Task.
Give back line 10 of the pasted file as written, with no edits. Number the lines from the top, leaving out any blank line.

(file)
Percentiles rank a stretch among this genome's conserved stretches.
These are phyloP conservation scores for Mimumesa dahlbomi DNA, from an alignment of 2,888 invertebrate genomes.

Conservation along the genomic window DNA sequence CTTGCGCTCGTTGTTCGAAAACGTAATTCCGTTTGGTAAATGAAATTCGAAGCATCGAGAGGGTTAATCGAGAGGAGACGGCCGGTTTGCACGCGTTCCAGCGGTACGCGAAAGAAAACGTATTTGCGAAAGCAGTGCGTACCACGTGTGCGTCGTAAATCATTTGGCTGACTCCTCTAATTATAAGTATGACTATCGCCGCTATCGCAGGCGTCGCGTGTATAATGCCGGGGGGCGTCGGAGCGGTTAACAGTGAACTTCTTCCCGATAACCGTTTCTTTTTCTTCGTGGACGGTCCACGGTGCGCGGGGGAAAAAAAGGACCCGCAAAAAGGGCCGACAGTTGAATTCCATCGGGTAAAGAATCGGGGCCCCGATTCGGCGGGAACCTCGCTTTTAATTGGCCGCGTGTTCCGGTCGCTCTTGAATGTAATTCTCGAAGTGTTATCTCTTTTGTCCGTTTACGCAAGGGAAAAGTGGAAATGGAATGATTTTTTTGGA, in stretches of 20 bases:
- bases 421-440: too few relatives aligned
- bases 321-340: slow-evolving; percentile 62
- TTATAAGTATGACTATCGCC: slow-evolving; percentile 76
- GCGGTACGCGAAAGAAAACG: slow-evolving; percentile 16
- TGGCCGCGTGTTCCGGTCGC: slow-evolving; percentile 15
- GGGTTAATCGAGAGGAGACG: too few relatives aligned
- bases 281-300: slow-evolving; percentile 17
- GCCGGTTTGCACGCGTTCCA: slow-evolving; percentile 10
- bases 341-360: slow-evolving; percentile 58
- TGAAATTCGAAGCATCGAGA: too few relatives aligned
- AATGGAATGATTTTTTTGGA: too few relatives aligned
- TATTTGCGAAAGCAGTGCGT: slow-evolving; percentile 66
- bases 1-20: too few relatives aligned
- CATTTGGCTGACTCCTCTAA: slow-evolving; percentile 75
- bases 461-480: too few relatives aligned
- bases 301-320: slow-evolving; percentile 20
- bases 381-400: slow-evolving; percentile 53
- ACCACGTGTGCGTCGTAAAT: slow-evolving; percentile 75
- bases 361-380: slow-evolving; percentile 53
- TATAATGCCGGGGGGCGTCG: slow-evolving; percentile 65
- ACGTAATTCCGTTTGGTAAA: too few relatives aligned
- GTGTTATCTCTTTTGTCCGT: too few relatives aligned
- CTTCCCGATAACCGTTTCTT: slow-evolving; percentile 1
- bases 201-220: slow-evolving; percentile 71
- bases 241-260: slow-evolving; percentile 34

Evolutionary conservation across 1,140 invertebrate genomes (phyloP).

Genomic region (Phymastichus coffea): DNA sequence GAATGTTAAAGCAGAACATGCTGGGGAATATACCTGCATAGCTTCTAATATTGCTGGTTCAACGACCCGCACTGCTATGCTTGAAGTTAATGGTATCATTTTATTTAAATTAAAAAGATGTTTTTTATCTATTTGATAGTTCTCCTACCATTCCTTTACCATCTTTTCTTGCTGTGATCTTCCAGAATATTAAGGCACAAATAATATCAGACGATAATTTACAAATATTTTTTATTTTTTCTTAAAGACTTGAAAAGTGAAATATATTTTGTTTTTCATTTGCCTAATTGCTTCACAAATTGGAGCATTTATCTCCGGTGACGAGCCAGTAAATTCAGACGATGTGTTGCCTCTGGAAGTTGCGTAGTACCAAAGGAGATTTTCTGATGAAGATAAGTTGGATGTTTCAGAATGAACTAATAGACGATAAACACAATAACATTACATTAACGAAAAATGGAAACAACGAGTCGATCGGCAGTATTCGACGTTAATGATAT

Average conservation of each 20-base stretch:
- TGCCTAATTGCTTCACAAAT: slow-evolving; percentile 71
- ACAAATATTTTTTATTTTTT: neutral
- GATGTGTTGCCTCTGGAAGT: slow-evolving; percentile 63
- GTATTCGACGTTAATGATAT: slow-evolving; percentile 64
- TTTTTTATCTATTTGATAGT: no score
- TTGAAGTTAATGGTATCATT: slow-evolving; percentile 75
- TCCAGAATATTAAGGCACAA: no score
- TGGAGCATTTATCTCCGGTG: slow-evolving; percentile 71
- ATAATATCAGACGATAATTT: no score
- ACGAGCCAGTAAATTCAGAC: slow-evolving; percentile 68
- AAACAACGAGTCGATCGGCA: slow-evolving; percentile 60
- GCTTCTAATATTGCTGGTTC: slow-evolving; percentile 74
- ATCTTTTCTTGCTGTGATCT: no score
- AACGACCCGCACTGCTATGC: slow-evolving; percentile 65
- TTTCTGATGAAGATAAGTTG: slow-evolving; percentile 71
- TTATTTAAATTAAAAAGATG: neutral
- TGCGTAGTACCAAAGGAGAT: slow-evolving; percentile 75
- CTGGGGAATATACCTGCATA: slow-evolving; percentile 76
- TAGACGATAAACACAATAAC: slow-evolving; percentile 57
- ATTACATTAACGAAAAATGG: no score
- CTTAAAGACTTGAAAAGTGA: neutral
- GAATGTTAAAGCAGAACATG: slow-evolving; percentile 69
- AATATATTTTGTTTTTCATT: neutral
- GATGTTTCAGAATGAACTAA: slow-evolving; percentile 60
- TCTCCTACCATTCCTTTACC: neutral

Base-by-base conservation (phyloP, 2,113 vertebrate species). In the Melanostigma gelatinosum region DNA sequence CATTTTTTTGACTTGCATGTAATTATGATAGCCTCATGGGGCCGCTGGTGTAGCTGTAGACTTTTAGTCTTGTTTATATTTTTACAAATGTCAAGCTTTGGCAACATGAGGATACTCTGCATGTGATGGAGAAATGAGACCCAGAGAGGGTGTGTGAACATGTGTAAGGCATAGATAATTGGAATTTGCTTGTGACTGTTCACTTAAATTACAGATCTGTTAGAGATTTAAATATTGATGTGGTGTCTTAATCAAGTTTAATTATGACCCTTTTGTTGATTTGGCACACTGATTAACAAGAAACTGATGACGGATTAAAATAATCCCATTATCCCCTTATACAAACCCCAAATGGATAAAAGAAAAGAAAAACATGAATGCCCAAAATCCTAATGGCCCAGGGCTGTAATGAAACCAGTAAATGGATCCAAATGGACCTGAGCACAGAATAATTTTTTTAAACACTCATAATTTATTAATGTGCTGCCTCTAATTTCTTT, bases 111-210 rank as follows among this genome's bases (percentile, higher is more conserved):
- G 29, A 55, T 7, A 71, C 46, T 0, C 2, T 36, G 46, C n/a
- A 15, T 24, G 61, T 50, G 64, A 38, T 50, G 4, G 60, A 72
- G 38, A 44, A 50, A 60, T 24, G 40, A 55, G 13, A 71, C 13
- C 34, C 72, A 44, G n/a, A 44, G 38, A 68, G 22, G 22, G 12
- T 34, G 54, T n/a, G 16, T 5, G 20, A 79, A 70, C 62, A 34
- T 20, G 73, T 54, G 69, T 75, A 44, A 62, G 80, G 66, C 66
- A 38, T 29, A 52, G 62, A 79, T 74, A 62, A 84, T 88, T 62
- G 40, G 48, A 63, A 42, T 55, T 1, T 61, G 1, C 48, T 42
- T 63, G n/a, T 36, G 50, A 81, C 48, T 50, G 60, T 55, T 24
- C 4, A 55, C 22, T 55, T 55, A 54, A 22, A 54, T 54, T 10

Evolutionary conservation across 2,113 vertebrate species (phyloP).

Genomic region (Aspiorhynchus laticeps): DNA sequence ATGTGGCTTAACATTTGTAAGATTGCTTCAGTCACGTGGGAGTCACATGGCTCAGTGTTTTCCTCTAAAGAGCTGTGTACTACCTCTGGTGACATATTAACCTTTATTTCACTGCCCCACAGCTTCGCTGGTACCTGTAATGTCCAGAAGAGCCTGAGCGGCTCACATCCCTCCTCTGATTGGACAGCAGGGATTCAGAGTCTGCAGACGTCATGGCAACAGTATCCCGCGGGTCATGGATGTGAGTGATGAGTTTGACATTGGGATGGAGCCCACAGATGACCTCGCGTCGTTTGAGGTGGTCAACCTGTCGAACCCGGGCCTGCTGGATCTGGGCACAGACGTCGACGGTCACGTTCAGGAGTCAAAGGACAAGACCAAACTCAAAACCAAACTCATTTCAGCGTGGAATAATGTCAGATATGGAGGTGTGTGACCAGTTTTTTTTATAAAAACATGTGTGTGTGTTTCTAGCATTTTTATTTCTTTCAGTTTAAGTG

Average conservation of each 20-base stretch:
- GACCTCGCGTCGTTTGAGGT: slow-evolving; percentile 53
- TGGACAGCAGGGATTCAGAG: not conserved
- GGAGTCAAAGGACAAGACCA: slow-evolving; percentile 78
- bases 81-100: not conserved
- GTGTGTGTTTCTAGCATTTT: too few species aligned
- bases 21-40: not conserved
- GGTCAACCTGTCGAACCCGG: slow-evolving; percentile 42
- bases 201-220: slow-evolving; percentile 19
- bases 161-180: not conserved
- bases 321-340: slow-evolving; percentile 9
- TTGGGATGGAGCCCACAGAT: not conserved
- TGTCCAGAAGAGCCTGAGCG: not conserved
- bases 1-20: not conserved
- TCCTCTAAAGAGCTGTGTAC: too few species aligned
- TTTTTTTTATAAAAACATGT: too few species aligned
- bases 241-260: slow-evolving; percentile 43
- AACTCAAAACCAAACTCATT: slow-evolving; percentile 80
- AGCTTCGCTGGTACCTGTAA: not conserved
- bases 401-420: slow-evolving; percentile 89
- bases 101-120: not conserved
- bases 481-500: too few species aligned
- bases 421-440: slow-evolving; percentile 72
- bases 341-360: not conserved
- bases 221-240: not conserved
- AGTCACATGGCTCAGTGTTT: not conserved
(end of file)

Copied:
- bases 281-300: slow-evolving; percentile 17